Can the Courts Tackle Corporate Crime?

In a little-noticed decision made just before the holidays, Judge Melinda F. Harmon gave the country a Christmas present that we really needed but couldn’t seem to go out and get for ourselves. The 307-page opinion reinterpreted securities law so that financial firms that help companies make fraudulent transactions — of the kind that brought down Enron — can themselves be held liable for fraud.

It remains to be seen whether this decision from the Federal District Court in Houston will accomplish something that our Congress and the executive branch have failed to do in the year since Enron’s house of cards collapsed. But the decision is striking in that it shows how we are becoming increasingly reliant on the courts to make essential changes, sometimes in the face of staggering political corruption, that our society needs in order to get on with its day-to-day business.

More than a year after Enron’s implosion, the three most basic reforms that were put forth when the fraud was exposed have not been adopted. They are: first, a system to assign auditors to companies so that the auditors’ independence can be assured; second, requiring firms to list stock options (given to executives as part of their compensation) as a business expense at the time they are granted; and third, a limit on the percentage of employees’ individual retirement benefits that can take the form of company stock.

When the wave of corporate accounting and governance scandals first broke, these reforms were widely seen as a reasonable first step toward restoring investors’ trust and protecting employees. Yet Congress did not address these issues in its “corporate accountability” bill, which was largely an empty public relations gesture. The SEC obstructed even the weak provisions in this act, with its Chairman Harvey Pitt eventually being forced to resign after appointing a person tied to an accounting scandal to head the newly created accounting oversight board.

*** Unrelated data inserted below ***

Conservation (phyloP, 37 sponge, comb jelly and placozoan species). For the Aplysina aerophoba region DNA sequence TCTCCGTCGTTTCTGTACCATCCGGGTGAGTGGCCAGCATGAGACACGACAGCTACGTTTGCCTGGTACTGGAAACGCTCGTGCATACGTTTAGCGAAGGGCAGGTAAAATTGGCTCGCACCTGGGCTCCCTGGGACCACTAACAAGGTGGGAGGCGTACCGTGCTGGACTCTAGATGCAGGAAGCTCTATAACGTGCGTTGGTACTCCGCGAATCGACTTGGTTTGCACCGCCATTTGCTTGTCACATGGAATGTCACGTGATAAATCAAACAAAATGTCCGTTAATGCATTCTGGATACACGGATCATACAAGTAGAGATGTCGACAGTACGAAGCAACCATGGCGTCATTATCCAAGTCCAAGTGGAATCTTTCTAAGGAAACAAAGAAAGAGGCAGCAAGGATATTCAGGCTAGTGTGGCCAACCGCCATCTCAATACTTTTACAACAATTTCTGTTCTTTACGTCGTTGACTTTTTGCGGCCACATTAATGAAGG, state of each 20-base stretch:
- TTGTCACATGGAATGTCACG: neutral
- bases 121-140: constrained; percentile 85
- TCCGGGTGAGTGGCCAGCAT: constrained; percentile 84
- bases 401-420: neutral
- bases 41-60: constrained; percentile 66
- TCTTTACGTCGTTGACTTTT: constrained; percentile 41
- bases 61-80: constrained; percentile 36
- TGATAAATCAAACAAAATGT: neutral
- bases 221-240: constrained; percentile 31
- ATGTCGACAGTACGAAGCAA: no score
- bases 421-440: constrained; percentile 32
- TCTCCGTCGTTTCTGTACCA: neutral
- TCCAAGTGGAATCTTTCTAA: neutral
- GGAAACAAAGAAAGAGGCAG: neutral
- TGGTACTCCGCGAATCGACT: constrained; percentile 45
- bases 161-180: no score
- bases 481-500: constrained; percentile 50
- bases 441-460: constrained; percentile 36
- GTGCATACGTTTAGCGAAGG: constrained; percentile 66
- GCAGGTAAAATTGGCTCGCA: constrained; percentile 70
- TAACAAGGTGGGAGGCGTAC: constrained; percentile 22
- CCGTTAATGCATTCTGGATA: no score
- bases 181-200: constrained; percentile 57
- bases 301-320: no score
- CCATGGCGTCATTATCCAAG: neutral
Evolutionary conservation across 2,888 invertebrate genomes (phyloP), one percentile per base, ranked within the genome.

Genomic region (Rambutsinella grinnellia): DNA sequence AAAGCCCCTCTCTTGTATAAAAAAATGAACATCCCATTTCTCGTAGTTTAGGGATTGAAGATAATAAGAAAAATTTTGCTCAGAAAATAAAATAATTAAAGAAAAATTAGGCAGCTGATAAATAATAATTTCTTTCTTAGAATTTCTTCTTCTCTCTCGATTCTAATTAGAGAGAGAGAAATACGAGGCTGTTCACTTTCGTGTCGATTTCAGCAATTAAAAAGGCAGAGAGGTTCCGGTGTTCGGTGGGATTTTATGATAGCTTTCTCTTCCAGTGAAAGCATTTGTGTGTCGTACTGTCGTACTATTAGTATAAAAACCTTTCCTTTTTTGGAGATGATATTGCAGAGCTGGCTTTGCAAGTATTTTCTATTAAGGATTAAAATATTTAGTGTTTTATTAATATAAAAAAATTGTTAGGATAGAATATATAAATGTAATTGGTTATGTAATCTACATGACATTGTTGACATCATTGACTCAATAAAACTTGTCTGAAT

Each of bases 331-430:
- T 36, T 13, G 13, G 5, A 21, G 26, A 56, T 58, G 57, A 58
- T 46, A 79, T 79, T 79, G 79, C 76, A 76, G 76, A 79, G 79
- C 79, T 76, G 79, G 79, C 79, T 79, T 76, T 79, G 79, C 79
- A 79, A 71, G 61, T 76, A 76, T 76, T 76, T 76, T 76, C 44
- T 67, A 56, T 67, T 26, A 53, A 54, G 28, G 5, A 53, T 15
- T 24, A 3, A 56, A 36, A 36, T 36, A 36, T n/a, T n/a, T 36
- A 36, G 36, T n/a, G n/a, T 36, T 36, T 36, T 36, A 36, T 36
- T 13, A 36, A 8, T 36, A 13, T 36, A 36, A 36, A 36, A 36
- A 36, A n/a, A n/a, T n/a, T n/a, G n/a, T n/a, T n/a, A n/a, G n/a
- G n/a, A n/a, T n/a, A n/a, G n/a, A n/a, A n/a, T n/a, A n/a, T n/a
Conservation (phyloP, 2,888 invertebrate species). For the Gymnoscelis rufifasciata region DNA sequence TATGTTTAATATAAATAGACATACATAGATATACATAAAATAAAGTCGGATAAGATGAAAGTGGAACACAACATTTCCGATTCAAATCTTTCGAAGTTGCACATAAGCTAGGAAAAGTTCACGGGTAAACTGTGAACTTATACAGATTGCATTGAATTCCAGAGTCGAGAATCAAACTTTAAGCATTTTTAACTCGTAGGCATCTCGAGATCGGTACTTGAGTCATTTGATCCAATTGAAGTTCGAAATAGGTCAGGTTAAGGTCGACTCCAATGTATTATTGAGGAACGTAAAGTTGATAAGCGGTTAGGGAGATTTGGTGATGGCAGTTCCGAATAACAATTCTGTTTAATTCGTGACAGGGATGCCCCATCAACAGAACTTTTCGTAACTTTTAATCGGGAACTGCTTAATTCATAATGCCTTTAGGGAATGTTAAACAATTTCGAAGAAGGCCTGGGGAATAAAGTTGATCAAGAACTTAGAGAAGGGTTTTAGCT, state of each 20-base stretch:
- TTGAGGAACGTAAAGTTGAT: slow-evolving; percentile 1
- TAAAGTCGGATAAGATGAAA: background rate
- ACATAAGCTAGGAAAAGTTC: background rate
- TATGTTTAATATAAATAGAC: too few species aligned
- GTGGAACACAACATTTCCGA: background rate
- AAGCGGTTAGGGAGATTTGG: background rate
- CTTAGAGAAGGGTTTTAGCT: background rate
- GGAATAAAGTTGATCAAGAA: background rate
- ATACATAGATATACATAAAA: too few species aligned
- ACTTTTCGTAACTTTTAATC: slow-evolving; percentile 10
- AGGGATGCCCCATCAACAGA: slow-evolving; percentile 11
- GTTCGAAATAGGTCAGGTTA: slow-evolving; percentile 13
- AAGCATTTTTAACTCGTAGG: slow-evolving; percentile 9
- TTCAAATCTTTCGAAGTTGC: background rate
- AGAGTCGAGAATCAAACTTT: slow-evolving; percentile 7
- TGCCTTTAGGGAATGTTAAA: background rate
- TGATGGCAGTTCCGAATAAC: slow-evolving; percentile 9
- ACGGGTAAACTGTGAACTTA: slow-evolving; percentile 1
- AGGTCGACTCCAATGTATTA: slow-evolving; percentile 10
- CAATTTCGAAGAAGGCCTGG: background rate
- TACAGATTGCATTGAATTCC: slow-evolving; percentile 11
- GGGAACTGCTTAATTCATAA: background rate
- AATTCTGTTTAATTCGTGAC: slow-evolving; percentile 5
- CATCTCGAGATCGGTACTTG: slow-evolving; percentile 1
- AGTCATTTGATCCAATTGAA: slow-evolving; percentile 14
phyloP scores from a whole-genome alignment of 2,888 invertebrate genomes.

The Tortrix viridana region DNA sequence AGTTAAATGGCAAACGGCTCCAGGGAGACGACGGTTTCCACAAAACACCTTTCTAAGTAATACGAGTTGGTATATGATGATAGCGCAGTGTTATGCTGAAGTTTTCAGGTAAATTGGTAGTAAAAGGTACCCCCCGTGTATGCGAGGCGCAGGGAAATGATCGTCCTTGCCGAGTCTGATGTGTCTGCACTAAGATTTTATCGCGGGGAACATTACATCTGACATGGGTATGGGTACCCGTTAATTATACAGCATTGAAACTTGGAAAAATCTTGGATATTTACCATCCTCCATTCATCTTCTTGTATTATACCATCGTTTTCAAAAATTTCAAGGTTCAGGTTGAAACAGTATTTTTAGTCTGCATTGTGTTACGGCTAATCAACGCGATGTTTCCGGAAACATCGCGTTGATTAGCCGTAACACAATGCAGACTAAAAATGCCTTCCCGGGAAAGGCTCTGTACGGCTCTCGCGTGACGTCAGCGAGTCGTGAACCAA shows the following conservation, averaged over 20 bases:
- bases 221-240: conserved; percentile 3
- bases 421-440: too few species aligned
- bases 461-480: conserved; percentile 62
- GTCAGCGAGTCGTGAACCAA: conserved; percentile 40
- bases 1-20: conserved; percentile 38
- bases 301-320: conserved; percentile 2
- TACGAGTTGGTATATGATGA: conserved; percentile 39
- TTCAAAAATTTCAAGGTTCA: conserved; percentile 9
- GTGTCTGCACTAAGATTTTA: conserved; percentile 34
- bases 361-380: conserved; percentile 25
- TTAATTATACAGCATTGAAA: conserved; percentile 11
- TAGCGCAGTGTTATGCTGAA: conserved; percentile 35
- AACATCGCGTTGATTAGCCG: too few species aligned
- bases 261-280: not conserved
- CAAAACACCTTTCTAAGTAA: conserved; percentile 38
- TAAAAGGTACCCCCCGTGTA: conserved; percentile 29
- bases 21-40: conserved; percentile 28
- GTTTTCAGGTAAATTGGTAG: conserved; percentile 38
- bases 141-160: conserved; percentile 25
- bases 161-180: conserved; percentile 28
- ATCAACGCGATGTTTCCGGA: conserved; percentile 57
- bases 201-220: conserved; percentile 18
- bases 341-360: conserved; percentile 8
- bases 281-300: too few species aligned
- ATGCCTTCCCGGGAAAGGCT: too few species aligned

Judge Harmon’s decision is particularly noteworthy because it is trying to save big business itself from the fraudulent excesses of one sector. This is a basic regulatory function that would not ordinarily have to become the responsibility of the judiciary. But our Congress and the executive branch have become so corrupted by our system of legalized bribery — political campaign contributions — that they cannot even enact positive reforms that are desired by most of the business class.

The courts have thus become the last branch of our government where there remains enough integrity to confront powerful special interests, at least in certain circumstances. In the two months since our last national election, the corruption of the rest of our government has been breathtakingly highlighted by paybacks to corporate and wealthy interests. Financial contributions to the coffers of campaign 2002 have bought rights for logging companies to further damage national forests, electric utilities to increase their pollution, and pharmaceutical companies to ensure that any Medicare prescription drug benefit — if they can’t block it altogether — will keep U.S. drug prices the highest in the world.

In recent years, the courts have sometimes been a venue for change through class action lawsuits such as those that forced Big Tobacco to stop marketing their cigarettes to children, and held them liable for some of their damage to public health. Hence the corporate-funded campaign for “tort reform,” which seeks to curtail the ability of citizens to seek legal redress for the victims of unsafe products and dangerous corporate practices. People for whom greed is a guiding ethos ironically blame “greedy trial lawyers” for raising the cost of everything from medical care to car insurance through litigation. But this litigation is often the only means to protect society from medical malpractice or corporate malfeasance.

The corruption of most of our government by moneyed interests carries great social and economic costs. Millions of people have lost the bulk of their retirement savings due to corporate fraud over the last few years. And as the economy heads toward a likely recession, the Bush Administration offers yet another tax cut for the country’s wealthiest households, rather than trying to counteract the economic downturn.

As much as the courts may occasionally intervene to regulate commerce or protect the rights of citizens, they cannot substitute for the functioning democracy that this country sorely needs.

MARK WEISBROT is Co-Director of the Center for Economic and Policy Research, in Washington D.C. and the co-author of Social Security: the Phony Crisis.


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Mark Weisbrot is co-director of the Center for Economic and Policy Research, in Washington, D.C. and president of Just Foreign Policy. He is also the author of  Failed: What the “Experts” Got Wrong About the Global Economy (Oxford University Press, 2015).

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